Paying bills is a tedious necessity, and for many, it’s also an ongoing source of stress. According to the 8th annual Billing Household Study from Fiserv, a financial services provider, 35% of consumers paid at least one bill late in the past 12 months, and 65% also paid a late fee.
So, why are these people struggling to meet their billing deadlines? Common reasons include forgetfulness, lack of funds and personal life obligations. If any of these reasons sound familiar, it might be a good idea to consider how your billing due dates factor into the equation. These are five ways requesting a timeline shift from your providers could could really benefit you.
1. Saving Money
Late fees are the immediate consequence of missed payments, but the financial woes don’t stop there. Frequent missteps can lead to increased interest rates on your revolving accounts (like credit cards), driving up your balances and making it more difficult to get out of debt. Paying your bills on time can help you avoid these issues and ultimately save money.
2. Promoting Credit Health
Payment history is the greatest factor considered in credit scoring, and you can’t afford to ignore the effects of late payments. According to Equifax — one of the three major credit bureaus in the U.S. — even a 30-day late payment can damage your credit significantly. In contrast, paying your bills on time can help give you a strong payment history and benefit your credit. Not only that, but keeping your debt level low in relation to your overall credit limit (also known as credit utilization) can benefit your credit scores. Experts recommend keeping your debt below at least 30% (ideally 10%) of your total available credit, which can be hard to do if you’re tacking on late fees. (You can see how your credit is currently fairing by viewing two of your credit scores for free, updated every 14 days, on Credit.com.)
3. Removing Memory from the Equation
According to a 2013 Citigroup survey, 61% of people miss bill payments due to forgetfulness. Coordinating your payments to fall on the same days each month — the 1st and 15th for example — gives you a better chance of remembering your financial commitments. If you still fear memory troubles, it might be a good idea to sign up for bill auto-pay to remove human error from the equation. Most credit and service providers offer this option for free, but you’ll want to check with your individual provider to be sure.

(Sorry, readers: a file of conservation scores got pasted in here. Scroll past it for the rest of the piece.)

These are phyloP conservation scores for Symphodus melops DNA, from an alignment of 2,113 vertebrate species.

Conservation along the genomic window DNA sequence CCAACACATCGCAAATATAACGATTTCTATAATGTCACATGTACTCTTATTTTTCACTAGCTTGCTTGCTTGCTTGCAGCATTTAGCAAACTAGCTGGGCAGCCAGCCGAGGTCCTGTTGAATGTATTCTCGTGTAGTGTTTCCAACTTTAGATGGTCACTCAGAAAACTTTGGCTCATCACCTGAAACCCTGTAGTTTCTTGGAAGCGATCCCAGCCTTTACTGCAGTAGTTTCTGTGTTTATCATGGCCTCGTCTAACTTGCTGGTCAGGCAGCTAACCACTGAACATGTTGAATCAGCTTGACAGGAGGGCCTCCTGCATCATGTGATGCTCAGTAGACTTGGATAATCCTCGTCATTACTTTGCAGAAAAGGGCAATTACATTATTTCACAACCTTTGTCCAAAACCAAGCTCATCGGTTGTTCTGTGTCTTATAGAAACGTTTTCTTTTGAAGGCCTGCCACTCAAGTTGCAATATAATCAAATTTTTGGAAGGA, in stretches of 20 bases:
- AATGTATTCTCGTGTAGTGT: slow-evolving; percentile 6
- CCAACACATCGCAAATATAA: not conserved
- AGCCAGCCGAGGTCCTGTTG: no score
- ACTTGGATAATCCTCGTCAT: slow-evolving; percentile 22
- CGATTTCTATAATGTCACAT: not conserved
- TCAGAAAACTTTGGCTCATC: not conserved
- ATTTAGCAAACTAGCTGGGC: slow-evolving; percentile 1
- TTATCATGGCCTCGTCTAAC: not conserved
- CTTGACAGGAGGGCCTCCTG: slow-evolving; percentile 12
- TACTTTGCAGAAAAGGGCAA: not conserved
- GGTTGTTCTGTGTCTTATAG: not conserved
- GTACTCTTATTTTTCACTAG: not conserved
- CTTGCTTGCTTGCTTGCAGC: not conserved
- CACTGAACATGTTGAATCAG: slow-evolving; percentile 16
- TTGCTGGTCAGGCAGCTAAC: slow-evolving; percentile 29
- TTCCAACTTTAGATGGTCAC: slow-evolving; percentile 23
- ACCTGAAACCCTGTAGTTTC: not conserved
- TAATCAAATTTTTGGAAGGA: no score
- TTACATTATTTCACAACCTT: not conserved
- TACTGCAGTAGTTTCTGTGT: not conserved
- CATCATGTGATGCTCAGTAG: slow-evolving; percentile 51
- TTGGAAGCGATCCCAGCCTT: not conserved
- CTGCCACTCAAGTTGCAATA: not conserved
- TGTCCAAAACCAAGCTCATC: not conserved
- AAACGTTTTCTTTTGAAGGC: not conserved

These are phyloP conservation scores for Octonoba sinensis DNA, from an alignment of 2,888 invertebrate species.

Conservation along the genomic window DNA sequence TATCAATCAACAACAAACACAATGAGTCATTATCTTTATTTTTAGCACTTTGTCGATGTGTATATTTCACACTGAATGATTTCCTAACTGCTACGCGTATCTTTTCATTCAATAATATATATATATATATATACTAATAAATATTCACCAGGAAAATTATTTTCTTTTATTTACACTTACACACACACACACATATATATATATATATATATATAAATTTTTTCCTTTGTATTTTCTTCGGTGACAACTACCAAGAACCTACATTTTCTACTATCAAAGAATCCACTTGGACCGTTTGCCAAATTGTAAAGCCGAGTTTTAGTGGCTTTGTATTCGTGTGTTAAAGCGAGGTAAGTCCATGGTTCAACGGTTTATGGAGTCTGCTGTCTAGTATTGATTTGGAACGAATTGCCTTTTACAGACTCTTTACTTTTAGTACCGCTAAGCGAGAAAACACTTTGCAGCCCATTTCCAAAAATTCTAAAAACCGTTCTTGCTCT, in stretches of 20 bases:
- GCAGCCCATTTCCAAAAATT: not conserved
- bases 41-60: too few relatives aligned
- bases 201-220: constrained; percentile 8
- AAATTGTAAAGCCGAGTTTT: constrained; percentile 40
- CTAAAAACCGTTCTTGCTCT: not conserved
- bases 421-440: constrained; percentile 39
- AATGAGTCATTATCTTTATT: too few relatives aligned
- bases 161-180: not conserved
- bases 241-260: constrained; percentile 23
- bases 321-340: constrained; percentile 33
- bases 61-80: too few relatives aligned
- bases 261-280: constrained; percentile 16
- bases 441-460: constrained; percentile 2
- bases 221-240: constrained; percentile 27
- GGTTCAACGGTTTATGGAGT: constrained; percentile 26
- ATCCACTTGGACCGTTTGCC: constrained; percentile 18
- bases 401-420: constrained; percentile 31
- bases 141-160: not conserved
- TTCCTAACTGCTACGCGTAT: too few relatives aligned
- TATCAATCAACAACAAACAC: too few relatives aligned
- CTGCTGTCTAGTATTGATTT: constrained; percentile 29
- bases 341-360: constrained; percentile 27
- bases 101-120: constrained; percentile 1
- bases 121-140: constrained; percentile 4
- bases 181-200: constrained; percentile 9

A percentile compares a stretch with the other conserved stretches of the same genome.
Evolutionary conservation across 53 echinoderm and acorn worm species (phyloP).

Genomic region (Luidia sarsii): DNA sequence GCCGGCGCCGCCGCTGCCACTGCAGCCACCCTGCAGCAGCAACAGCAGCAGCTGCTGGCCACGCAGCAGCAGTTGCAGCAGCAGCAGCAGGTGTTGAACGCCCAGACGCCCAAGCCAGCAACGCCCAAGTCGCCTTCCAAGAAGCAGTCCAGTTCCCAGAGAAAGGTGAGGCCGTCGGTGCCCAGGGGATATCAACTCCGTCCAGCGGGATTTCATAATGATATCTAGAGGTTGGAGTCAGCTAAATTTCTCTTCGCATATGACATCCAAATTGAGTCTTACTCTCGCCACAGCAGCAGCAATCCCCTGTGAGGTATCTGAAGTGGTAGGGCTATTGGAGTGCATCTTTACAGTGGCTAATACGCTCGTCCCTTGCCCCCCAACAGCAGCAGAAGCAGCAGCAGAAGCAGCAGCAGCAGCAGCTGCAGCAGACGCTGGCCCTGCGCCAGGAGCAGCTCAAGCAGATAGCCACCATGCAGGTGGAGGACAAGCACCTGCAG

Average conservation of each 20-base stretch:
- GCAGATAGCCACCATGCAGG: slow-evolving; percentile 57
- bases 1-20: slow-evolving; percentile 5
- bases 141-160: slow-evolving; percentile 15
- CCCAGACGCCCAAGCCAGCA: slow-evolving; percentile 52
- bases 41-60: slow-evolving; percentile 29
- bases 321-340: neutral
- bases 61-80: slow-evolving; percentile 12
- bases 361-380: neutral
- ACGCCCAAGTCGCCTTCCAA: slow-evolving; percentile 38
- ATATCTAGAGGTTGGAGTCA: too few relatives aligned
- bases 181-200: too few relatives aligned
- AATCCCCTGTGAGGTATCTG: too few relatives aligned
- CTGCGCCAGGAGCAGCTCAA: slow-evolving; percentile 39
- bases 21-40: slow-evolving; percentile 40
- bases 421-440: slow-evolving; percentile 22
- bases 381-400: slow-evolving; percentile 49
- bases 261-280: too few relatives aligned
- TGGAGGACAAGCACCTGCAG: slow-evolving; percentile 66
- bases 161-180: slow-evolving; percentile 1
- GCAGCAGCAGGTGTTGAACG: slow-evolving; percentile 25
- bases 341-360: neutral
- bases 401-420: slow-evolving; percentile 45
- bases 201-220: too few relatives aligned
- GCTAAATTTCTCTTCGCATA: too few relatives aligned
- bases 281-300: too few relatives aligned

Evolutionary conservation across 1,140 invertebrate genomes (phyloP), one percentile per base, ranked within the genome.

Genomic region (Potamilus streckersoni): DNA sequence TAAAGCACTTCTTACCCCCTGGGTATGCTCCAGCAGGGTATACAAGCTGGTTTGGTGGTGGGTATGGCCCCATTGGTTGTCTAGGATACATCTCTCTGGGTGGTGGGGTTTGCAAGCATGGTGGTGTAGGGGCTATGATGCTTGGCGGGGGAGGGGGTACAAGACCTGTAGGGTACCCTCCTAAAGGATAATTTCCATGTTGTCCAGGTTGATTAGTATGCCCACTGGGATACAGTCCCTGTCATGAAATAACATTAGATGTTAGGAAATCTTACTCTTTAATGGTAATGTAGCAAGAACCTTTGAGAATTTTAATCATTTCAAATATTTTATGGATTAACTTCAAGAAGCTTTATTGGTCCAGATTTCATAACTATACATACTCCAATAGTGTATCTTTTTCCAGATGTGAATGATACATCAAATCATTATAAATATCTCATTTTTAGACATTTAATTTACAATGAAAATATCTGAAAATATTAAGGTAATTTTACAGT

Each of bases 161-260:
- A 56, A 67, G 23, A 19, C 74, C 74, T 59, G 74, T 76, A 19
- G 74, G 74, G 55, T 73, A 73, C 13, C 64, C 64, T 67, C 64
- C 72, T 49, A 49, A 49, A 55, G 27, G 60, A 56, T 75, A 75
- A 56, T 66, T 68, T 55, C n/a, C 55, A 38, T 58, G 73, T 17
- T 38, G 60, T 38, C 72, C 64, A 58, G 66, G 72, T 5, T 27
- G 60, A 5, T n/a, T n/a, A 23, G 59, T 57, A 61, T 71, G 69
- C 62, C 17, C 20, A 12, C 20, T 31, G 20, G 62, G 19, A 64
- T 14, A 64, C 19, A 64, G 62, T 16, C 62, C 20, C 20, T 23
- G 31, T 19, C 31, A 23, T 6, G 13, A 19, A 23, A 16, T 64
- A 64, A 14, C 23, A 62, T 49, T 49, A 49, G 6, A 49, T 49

4. Streamlining the Payment Process
Fiserv’s survey found that consumers pay bills using a variety of methods and doing so could contribute to making it hard to keep track of all your bills and their due dates. According to Fiserv:
- Consumers used six different payment methods per month in 2015, up from 2.9 methods in 2014.
- A reported 21 million households changed their bill payment method on a monthly basis in 2015, a 40% increase from the previous year.
- Of those who participated in the study, 21% still receive all paper bills, while 54% use a mixture of paper and online/mobile options — 25% consider themselves paperless consumers.
By changing your billing due dates, you may also feel inspired to commit to a consistent method of payment. Doing so could help you track spending and streamline your monthly finances, helping you keep those bills paid on time (and those credit scores in great shape).
5. Preserving Credit Repair
This may not apply to everyone, but to those it does, it’s a big one. Recovering from past credit damage is an extreme challenge, but that’s especially true if you don’t change the behaviors that contributed to the downfall of your scores. In fact, preserving your scores could be more difficult as it improves. Typically, a single late payment made a few years ago won’t still be hurting your credit today, as long as you rebounded and have made consistently timely payments. Of course, on the other hand, a recent late payment could drop your scores.
How to Change Due Dates
Changing your billing due dates can usually be done with a simple request, which can be done online, on the phone phone or in person. Although credit and service providers aren’t legally required to make this type of shift, explaining your reasons and commitment to timely payments could work in your favor.
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